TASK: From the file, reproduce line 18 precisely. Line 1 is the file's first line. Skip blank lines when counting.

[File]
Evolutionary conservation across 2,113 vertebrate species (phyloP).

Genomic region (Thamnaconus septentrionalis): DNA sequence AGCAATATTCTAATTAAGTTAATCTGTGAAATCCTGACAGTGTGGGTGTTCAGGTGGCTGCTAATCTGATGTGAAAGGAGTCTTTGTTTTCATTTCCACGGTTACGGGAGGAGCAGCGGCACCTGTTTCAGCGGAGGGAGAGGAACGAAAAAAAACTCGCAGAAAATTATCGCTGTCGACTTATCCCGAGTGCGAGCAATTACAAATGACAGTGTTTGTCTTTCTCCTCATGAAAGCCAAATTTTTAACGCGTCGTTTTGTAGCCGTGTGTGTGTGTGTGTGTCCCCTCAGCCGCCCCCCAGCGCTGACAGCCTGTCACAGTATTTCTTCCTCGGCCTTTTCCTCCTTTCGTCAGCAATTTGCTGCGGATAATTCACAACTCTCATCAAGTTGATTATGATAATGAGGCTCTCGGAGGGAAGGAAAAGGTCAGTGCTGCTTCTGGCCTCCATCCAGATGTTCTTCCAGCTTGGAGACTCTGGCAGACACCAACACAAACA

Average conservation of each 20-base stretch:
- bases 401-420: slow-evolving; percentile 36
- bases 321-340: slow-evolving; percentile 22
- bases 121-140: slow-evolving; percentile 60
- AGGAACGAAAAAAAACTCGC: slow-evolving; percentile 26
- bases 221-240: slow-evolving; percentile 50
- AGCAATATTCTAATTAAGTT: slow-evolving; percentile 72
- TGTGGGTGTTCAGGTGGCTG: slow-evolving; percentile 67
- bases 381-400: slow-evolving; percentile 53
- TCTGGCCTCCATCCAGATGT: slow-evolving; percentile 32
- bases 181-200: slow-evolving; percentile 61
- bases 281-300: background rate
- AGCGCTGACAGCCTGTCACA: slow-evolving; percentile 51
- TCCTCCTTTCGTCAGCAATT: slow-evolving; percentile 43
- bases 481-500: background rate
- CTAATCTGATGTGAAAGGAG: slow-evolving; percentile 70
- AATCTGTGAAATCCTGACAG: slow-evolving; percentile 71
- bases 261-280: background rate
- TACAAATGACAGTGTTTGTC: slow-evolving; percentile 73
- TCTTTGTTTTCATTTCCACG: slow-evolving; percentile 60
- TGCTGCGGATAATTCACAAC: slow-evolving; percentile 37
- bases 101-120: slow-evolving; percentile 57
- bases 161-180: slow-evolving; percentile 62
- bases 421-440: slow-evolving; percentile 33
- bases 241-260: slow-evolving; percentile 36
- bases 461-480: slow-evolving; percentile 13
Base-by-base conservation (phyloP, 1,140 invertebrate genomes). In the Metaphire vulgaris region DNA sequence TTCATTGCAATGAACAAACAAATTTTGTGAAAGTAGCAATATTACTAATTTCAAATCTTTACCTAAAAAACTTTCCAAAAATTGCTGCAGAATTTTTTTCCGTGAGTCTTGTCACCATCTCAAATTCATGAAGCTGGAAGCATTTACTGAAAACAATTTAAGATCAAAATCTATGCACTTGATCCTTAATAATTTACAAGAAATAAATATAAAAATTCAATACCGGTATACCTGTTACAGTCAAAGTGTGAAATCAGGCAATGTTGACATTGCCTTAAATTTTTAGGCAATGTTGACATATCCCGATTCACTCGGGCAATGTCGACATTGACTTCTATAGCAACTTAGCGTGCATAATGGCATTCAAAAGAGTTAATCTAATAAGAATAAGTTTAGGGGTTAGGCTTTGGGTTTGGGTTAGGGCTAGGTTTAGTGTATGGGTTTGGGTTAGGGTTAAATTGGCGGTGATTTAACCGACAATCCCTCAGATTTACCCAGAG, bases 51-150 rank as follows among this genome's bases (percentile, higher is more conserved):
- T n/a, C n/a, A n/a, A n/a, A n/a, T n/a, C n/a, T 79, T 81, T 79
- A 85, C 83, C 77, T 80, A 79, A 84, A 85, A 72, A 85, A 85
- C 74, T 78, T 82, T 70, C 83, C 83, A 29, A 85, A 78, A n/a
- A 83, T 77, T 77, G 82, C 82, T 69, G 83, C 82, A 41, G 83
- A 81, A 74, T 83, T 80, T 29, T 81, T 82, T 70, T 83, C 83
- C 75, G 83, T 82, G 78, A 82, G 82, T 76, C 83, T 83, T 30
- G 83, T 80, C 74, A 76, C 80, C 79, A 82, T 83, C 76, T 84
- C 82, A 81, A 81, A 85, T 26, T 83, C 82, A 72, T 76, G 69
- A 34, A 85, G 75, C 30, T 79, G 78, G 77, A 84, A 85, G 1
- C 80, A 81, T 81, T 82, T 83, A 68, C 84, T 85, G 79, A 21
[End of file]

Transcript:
- CTAATCTGATGTGAAAGGAG: slow-evolving; percentile 70